I'm using Mathematica 7.

I have an interpolated function, here's an example:

```
pressures =
WeatherData["Chicago", "Pressure", {2010, 8}] //
DeleteCases[#, {_, _Missing}] & //
Map[{AbsoluteTime[#[[1]]], #[[2]]} &, #] & // Interpolation;
```

I'd like to compute it's derivative, which is straight forward:

```
dpressures = D[pressures[x], x]
```

Now, If you plot this funciton

```
Plot[3600*dpressures, {x, AbsoluteTime[{2010, 8, 2}], AbsoluteTime[{2010, 8, 30}]}]
```

(sorry, don't know how to post the image from within Mathematica, and don't have time to figure it out.) You'll find that it's *very* noisy. So, I'd like to smooth it out. My first thought was to use Convolve, and integrate it against a Gaussian kernel, something like the following:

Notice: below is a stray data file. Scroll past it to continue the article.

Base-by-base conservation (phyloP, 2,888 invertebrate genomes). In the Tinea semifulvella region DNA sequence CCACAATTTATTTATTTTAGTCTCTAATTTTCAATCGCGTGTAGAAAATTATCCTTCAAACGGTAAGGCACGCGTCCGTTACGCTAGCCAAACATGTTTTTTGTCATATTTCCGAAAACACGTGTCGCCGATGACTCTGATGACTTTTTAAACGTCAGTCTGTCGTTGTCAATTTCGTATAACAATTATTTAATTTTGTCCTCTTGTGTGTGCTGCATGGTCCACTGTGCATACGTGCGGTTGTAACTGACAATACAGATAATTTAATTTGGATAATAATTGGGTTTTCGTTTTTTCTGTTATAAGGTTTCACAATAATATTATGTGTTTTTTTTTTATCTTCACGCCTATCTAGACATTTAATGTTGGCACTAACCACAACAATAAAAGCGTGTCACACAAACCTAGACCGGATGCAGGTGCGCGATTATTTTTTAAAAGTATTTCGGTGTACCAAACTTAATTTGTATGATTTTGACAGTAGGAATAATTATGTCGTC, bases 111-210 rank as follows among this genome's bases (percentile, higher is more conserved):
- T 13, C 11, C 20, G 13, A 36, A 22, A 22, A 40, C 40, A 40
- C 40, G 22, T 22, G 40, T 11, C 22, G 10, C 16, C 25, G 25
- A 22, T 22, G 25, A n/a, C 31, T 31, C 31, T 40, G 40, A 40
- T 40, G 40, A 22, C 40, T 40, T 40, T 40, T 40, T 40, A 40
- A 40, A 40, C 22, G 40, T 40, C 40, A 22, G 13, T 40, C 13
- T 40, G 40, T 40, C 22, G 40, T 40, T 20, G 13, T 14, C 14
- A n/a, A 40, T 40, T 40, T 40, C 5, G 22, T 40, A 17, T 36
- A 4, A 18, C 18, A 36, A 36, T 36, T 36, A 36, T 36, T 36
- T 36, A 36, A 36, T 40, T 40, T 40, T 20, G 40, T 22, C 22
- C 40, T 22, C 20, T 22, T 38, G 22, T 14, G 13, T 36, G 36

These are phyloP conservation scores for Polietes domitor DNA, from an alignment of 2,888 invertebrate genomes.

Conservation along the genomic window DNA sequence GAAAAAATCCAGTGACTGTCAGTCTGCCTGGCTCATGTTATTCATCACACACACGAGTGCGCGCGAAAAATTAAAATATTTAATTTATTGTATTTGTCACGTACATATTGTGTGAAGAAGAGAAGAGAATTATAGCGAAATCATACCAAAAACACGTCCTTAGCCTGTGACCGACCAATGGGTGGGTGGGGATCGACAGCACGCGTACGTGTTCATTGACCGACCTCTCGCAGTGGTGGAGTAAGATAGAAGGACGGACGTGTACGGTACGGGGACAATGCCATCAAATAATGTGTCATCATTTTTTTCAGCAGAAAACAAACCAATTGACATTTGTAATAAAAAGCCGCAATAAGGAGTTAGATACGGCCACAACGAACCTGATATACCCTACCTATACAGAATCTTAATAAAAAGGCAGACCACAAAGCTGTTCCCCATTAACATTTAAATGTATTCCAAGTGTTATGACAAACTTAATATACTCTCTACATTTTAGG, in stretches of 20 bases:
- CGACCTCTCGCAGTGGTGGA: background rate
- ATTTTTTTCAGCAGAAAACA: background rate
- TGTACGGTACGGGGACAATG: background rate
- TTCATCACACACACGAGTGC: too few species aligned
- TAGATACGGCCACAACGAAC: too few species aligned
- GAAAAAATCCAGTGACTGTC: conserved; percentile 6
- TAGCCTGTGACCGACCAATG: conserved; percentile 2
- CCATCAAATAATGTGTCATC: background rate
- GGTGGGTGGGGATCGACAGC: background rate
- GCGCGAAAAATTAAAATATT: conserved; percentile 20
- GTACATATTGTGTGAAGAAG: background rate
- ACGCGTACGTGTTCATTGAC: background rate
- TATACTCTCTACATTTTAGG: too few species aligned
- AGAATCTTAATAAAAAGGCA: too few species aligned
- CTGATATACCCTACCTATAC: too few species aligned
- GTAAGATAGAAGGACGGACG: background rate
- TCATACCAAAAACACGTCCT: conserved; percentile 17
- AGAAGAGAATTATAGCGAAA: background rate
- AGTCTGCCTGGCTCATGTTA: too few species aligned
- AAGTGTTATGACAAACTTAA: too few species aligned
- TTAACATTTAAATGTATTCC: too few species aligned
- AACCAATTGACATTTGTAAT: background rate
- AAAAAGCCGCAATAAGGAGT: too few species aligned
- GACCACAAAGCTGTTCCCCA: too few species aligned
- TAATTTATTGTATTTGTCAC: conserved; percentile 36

```
a = Convolve[PDF[NormalDistribution[0, 5], x], 3600*dpressures, x, y]
```

Returns

```
360 Sqrt[2/\[Pi]] Convolve[E^(-(x^2/50)), InterpolatingFunction[{{3.48961266 10^9, 3.49228746 10^9}},<>], ][x], x, y]
```

Which looks reasonable to me. Unfortunately, I believe I have made a mistake somewhere, because the result I get back does not seem to be evaluatable. That is:

```
a /. y -> AbsoluteTime[{2010, 8, 2}]
```

Returns

```
360 Sqrt[2/\[Pi]] Convolve[E^(-(x^2/50)), InterpolatingFunction[{{3.48961266 10^9, 3.49228746 10^9}},<>][x], x, 3489696000]]
```

Which just ain't what I was looking for I'm expecting a number between -1 and 1.